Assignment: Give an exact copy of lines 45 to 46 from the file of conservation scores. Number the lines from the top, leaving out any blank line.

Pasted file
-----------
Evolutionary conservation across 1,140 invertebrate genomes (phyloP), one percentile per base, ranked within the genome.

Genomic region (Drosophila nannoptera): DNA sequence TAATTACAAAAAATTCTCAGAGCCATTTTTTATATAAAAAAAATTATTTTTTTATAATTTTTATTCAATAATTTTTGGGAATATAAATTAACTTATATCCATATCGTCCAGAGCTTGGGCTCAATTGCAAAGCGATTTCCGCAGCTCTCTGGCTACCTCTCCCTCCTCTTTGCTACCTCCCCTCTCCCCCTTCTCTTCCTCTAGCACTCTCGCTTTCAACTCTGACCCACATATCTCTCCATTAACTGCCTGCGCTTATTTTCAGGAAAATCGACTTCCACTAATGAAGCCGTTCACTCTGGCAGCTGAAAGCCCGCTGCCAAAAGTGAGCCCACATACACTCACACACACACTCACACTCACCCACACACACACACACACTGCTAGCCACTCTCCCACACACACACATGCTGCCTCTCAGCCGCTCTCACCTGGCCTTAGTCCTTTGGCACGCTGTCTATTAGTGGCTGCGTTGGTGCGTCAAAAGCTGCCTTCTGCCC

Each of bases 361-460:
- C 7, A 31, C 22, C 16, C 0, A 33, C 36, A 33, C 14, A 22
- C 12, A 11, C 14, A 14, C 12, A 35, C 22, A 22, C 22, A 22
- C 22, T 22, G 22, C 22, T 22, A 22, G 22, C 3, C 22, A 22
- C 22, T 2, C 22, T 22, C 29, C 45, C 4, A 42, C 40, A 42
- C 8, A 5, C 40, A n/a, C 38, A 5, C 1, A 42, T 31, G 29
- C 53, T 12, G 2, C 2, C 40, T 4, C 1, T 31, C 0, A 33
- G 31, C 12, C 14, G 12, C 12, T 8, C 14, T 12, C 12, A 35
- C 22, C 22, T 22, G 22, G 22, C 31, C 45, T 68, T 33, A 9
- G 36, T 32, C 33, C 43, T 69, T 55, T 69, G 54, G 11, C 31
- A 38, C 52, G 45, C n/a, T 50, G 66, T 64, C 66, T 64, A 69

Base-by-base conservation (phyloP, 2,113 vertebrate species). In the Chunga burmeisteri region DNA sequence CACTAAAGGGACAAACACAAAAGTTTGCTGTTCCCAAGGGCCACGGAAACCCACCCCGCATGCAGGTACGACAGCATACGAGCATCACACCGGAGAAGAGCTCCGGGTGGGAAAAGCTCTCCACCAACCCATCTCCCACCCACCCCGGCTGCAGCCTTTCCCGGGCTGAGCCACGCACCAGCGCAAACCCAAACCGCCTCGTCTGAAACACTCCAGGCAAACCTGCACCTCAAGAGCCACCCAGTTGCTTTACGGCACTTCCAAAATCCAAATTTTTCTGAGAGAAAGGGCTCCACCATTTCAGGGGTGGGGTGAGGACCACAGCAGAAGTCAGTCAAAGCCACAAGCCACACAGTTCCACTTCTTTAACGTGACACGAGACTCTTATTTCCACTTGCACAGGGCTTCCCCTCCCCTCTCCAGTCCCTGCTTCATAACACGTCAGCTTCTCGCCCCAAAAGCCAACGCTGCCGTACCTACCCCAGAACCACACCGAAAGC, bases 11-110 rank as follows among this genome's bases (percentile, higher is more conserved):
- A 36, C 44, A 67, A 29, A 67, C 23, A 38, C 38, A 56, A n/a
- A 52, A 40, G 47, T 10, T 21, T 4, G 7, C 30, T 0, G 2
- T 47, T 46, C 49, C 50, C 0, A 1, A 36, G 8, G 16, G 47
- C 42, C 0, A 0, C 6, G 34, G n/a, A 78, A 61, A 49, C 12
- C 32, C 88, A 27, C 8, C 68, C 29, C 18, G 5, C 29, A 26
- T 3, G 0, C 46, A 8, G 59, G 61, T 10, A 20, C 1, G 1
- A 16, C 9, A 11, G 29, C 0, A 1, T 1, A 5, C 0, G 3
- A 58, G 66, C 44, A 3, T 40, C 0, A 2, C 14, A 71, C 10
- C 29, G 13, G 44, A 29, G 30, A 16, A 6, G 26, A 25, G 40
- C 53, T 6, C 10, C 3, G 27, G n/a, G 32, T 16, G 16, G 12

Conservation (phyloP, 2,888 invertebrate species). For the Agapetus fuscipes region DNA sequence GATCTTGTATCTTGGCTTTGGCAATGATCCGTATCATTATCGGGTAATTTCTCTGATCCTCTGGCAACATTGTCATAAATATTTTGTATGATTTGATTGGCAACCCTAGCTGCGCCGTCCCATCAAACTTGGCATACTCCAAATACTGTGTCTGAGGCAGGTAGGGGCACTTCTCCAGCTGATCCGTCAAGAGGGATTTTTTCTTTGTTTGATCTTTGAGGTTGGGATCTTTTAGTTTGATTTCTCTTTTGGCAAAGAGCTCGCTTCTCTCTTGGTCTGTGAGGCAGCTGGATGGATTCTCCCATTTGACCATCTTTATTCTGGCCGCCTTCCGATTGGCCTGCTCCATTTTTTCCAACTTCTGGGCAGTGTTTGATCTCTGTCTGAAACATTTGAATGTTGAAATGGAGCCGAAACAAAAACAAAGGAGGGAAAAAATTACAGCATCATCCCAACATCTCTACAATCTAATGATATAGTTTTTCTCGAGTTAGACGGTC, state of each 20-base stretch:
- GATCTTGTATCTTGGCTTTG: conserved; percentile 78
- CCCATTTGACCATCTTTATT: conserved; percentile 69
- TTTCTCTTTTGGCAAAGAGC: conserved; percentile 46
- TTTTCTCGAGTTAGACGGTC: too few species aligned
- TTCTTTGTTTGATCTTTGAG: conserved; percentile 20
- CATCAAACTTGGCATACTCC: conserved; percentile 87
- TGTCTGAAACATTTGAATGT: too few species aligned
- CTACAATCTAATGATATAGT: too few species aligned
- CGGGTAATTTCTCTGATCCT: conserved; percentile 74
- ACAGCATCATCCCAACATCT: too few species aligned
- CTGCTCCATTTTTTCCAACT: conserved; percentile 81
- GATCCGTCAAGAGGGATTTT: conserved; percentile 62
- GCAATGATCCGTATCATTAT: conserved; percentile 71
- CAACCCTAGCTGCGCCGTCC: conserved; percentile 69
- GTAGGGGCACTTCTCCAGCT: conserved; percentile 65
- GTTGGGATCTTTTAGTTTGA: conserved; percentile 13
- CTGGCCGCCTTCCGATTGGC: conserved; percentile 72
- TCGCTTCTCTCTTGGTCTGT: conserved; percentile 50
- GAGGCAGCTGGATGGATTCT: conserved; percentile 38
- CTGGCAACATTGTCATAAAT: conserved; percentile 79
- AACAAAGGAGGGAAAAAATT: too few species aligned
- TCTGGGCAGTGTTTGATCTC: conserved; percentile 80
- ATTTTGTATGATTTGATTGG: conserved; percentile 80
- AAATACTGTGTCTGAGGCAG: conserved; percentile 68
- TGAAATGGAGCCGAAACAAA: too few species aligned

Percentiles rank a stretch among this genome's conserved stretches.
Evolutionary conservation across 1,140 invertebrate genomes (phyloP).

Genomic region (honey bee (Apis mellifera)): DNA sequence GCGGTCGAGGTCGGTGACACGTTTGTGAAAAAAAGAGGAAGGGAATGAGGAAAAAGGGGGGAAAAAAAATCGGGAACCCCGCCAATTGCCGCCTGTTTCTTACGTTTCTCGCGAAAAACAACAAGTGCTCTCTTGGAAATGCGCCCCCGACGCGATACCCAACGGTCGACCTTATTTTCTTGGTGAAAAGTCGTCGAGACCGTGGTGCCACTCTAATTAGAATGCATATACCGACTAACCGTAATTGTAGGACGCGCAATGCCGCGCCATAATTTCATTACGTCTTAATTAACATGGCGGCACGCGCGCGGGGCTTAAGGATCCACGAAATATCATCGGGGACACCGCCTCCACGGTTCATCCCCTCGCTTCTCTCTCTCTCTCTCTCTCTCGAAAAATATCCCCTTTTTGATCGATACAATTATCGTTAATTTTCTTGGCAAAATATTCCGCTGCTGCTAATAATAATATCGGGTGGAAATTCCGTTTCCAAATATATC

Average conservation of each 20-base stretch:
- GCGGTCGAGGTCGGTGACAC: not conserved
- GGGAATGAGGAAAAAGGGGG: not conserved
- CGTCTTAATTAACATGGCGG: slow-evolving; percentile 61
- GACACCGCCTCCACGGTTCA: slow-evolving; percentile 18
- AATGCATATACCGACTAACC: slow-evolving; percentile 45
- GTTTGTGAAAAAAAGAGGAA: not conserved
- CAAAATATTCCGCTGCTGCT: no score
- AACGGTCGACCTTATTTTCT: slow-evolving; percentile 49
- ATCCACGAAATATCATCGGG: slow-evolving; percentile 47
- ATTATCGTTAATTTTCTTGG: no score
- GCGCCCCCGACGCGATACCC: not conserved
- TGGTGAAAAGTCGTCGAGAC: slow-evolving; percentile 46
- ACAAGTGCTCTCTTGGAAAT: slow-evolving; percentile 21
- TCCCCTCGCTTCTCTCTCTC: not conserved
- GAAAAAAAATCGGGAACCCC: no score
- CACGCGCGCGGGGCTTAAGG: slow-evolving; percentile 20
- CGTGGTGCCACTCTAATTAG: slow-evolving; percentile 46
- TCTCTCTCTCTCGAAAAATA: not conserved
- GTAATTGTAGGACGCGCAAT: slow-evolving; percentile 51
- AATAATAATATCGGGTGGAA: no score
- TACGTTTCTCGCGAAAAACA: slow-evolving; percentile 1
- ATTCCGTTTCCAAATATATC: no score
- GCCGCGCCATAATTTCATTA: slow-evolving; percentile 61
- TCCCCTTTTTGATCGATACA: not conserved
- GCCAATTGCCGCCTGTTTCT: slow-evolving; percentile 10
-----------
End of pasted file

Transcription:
- CTGGCAACATTGTCATAAAT: conserved; percentile 79
- AACAAAGGAGGGAAAAAATT: too few species aligned